What to do:
-Regularly clean your sink with a mild detergent and/or water that is applied with a soft cloth or sponge.
-Rinse and towel dry after every use in order to prevent mineral deposit build-up
-Once a week apply a deep cleaning with a recommended cleaner “suitable for stainless steel” and using a soft cloth or sponge
What NOT to do:
-Do not use coarse abrasive powder, metallic scourers (i.e. steel wool, brushes, etc.)
-Do not use “silver cleaners”
-Do not leave wet sponges, cloths, cleaning pads, rubber mats or dishpans in the bowl of your sink which could lead to surface rust or “pitting.”
-Do not leave mixtures of chlorine bleach and water in the sink and always rinse the sink after using such solutions.
-Do not leave liquid soap or other cleaners to dry on any surface of the sink.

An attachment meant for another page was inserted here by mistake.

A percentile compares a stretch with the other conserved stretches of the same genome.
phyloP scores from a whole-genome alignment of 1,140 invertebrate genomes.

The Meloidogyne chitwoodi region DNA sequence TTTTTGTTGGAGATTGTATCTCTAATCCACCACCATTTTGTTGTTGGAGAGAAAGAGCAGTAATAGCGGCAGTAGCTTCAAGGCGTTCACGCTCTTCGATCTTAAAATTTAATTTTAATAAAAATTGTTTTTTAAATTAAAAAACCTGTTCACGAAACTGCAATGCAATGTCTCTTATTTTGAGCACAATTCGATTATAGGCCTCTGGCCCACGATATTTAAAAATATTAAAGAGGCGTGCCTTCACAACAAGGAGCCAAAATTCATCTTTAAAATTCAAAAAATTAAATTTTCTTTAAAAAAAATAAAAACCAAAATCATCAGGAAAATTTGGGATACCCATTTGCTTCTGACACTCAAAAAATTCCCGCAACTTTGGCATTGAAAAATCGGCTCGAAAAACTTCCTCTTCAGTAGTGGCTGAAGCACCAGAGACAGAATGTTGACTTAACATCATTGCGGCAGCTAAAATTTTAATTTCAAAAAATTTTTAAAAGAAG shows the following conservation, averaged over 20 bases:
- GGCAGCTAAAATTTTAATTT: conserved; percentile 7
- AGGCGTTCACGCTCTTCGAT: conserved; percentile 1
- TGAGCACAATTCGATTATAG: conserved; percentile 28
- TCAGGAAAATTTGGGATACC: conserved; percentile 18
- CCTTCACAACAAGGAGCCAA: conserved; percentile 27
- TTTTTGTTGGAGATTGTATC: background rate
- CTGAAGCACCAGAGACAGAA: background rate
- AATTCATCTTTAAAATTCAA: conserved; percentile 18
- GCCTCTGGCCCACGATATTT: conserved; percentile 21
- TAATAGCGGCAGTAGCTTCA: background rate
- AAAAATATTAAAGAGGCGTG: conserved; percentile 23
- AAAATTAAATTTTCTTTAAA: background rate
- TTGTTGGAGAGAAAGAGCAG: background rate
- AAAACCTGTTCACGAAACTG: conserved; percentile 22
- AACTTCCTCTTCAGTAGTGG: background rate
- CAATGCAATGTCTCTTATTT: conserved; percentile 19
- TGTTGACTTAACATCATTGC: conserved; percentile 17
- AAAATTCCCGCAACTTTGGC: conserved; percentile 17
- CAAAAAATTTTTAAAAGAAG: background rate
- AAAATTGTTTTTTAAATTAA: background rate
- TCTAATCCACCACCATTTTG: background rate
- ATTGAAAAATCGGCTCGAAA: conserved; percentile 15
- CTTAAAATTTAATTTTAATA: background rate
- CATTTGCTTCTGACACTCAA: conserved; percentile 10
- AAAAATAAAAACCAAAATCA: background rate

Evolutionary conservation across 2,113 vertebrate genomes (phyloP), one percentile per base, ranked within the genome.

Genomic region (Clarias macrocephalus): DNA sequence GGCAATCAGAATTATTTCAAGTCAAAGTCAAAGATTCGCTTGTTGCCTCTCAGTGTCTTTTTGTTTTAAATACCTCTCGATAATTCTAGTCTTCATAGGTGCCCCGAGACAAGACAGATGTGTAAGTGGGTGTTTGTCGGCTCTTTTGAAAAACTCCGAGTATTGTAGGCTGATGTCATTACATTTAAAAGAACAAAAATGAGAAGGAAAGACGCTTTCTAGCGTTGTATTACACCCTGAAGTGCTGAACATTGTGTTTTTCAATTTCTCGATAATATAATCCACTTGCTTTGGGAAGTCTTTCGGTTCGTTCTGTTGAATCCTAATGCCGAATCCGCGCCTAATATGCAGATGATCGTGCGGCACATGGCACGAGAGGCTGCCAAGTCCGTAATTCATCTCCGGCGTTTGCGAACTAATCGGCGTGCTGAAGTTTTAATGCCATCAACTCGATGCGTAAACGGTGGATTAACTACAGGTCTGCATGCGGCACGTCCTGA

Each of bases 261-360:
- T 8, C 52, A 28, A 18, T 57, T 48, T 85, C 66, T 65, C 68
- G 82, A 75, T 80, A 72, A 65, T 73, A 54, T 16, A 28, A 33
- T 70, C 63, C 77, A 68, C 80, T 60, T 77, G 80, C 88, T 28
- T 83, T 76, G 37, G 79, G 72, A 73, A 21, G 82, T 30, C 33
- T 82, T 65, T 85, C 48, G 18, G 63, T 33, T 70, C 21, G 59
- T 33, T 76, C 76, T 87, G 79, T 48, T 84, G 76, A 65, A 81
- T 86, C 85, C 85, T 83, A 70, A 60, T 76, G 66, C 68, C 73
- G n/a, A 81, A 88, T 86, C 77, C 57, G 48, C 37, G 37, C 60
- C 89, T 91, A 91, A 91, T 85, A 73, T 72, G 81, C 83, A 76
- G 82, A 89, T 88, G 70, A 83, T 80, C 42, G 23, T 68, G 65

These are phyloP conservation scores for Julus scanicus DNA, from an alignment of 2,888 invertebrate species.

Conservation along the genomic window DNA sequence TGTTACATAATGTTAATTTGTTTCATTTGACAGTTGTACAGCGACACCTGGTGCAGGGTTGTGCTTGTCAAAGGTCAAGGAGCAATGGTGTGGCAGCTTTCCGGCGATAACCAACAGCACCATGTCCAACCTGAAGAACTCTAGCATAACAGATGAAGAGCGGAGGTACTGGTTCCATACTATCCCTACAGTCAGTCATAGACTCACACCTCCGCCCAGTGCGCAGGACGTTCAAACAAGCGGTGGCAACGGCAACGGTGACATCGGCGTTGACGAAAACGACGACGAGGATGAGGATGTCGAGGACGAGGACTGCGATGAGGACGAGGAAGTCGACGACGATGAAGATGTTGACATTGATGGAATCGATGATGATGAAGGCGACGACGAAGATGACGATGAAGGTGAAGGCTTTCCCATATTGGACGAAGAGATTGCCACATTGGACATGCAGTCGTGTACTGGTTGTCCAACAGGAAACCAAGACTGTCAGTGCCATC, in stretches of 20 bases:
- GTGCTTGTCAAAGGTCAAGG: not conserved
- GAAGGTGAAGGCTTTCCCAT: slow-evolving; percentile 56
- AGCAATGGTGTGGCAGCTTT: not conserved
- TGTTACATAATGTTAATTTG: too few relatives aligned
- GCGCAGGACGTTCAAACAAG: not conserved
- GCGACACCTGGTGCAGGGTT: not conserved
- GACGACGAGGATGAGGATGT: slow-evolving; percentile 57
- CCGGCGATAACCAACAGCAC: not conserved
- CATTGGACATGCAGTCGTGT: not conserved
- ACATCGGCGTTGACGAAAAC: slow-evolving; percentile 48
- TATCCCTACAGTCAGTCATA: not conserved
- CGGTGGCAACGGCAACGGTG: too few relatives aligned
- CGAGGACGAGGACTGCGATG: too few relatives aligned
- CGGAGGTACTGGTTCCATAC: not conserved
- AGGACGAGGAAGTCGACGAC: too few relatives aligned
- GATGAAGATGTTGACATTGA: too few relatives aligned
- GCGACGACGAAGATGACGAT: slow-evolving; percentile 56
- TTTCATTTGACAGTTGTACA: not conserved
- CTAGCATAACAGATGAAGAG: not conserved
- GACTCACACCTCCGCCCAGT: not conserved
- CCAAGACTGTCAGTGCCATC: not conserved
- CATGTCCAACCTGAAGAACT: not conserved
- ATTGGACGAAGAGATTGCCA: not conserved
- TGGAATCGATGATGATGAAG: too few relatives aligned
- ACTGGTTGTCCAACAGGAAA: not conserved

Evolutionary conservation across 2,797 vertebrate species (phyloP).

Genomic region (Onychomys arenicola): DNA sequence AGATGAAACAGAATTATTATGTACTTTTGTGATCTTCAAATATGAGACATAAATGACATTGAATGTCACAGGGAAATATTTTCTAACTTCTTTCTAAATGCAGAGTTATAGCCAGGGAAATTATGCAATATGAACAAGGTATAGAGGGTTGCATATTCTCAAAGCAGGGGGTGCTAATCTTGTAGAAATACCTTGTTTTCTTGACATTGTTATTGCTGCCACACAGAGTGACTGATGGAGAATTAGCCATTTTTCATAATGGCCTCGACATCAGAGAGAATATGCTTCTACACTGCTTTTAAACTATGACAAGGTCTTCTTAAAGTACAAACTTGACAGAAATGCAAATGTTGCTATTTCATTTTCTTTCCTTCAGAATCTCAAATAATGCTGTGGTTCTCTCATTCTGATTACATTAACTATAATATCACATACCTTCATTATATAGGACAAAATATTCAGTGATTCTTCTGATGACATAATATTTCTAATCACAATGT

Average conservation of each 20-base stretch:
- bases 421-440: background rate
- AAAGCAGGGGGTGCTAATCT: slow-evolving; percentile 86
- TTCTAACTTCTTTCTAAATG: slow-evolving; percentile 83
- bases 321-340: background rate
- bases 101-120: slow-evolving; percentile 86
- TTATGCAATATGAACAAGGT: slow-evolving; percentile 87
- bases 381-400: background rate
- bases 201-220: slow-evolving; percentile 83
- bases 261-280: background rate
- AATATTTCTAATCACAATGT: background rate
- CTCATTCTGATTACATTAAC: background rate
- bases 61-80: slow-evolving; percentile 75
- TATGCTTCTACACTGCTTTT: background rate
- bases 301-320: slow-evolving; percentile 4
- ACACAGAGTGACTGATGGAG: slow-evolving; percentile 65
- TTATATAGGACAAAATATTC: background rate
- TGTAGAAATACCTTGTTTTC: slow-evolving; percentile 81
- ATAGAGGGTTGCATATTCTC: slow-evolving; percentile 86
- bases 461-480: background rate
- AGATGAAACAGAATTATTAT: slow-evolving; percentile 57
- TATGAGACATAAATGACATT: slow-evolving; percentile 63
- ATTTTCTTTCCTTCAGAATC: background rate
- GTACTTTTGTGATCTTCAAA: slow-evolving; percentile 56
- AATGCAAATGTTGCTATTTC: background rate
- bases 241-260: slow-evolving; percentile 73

Stainless steel does scratch over time. These are normal and will eventually blend in with the finish of your sink. This said, there are a couple of things you can do to diminish stand-out scratches. First, use a nylon pad, such as Scotchbrite, with an iron-free polishing compound. Second, make sure to follow the “grain” of the original polish as you gently rub the area with the scratch. Make sure to be gentle.
Hard water can develop lime scale build-up on your sink. Regular cleanings as described above will reduce such spots. If water spots still exist, soak your sink using a water solution with 25% vinegar and 5% nitric acid while periodically using a nylon brush or pad. Do not forget to rinse and towel dry as usual.
The vast majority of rust is not part of the sink itself but rather the presence of iron particles or having come in contact with iron-containing materials (i.e. cast iron pots and pans). If these rust spots due appear, rub the spot with a sponge and water solution of 15% nitric acid. Avoiding the extensive use of iron-containing materials is the best option.